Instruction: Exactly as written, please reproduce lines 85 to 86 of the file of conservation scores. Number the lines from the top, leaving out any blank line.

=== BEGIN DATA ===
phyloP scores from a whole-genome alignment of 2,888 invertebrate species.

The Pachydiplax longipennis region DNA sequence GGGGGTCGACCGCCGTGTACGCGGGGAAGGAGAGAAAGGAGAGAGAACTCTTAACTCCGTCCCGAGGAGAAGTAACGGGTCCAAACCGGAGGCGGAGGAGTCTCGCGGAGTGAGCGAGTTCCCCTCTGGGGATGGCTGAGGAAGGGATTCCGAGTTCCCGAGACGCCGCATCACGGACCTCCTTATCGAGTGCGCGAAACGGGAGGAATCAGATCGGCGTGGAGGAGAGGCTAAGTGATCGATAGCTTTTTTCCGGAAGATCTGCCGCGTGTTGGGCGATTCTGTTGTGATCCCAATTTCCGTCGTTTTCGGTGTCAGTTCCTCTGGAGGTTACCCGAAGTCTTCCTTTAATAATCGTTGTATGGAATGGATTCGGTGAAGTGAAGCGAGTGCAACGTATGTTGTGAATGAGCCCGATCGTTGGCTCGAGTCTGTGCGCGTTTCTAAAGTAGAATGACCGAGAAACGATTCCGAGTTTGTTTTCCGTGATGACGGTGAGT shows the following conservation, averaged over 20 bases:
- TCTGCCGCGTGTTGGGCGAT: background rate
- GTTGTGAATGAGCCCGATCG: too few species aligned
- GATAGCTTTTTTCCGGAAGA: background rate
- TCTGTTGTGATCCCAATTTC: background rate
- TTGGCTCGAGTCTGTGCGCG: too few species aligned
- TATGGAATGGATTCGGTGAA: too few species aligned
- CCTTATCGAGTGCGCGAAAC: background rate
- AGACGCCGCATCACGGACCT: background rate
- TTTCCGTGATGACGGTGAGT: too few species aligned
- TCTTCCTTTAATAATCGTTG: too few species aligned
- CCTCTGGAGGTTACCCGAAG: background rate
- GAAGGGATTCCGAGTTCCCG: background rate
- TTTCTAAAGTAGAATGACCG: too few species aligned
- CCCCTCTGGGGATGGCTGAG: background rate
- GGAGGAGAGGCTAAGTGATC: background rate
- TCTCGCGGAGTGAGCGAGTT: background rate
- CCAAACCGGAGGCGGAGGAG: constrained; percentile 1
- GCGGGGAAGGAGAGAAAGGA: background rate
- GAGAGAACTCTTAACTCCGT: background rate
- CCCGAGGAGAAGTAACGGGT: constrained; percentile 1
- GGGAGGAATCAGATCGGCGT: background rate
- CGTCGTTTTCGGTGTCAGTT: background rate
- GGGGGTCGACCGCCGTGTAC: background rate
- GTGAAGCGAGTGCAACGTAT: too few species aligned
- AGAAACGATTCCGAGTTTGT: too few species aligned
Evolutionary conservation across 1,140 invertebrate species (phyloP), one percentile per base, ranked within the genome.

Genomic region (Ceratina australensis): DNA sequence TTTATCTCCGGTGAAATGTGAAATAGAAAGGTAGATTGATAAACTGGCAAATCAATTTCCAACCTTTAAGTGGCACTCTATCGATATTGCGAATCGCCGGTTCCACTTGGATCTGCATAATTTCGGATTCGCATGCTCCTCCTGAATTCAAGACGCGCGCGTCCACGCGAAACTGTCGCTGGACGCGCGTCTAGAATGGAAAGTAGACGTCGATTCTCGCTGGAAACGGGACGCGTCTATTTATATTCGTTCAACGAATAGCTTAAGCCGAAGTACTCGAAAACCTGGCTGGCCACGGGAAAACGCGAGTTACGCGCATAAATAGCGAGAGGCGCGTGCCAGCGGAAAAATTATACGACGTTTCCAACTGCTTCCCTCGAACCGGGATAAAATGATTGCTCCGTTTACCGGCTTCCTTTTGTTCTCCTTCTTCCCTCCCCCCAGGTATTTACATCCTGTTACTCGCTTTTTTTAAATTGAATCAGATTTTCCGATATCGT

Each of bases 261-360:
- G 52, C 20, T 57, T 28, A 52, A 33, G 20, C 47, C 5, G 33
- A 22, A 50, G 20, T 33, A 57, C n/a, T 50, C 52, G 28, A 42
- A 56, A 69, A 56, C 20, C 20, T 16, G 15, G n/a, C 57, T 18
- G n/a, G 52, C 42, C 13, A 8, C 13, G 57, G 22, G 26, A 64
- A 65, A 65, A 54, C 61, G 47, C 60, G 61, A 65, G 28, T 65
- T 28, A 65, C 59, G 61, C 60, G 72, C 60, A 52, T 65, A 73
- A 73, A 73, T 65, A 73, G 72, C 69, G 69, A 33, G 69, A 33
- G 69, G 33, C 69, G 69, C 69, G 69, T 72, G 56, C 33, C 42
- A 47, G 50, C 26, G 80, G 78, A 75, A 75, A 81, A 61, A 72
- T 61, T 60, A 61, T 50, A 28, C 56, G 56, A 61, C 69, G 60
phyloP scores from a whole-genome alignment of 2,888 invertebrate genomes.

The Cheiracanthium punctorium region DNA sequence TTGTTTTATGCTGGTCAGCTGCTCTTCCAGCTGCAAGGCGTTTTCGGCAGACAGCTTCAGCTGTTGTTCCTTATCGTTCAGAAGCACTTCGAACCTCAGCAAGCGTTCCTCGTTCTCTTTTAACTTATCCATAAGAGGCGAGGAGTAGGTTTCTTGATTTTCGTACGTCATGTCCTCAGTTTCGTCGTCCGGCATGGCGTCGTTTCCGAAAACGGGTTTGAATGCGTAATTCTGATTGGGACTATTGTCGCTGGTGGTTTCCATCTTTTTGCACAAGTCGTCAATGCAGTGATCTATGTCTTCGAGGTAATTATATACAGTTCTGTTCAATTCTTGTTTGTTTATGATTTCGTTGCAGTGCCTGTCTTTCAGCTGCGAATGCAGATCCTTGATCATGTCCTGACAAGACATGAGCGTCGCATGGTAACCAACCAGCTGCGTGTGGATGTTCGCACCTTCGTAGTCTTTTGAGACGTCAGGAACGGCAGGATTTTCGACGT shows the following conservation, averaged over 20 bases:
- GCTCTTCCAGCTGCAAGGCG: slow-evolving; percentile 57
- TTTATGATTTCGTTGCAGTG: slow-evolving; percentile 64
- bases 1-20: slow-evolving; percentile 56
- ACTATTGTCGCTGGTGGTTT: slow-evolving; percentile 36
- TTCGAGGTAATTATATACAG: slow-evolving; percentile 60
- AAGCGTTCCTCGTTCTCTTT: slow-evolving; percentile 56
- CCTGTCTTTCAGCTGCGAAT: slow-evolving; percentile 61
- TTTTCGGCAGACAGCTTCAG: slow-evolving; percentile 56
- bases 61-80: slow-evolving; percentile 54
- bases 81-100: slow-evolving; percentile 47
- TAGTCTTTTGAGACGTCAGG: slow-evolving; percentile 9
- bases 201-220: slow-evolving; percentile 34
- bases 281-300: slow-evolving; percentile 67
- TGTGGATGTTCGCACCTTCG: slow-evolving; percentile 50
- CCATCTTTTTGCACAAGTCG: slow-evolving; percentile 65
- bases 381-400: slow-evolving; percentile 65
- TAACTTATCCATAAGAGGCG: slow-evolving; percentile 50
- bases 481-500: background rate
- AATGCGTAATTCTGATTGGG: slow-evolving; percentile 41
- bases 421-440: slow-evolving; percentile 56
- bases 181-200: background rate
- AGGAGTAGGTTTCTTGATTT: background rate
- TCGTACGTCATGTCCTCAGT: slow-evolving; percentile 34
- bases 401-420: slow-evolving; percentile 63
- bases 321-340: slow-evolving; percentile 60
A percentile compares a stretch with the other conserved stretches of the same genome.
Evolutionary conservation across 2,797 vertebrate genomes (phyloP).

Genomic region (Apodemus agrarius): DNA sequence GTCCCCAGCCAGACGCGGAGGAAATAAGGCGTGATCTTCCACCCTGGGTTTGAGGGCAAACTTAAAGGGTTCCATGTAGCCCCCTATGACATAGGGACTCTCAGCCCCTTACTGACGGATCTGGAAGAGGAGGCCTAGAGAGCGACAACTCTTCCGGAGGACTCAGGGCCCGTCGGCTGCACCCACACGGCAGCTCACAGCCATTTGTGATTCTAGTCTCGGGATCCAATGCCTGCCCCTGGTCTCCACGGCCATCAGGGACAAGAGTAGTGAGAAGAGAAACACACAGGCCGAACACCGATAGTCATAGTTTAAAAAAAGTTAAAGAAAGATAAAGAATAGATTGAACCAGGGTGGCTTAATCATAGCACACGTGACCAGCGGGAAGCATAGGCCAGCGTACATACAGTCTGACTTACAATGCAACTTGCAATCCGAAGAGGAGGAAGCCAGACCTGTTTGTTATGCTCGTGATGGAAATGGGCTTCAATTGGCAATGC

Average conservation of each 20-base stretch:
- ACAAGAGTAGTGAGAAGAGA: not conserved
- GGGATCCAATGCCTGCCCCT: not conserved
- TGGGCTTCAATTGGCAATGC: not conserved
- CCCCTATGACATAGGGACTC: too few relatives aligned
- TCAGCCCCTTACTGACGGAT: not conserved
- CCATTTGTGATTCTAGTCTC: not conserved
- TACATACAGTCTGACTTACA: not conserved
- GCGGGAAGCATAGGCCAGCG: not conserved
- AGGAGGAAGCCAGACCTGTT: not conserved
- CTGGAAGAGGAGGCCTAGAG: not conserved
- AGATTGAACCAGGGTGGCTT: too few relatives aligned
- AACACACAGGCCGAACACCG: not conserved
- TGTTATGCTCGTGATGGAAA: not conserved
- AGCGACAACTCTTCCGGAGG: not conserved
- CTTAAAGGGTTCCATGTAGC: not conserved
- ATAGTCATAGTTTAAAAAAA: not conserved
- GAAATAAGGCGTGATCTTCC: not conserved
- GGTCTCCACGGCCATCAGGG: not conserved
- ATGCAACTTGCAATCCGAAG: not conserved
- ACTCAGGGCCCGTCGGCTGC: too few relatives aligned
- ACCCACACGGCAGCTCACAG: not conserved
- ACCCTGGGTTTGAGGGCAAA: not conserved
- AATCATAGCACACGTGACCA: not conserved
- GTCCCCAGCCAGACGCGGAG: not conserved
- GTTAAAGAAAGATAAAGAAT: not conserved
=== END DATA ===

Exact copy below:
- AGCGACAACTCTTCCGGAGG: not conserved
- CTTAAAGGGTTCCATGTAGC: not conserved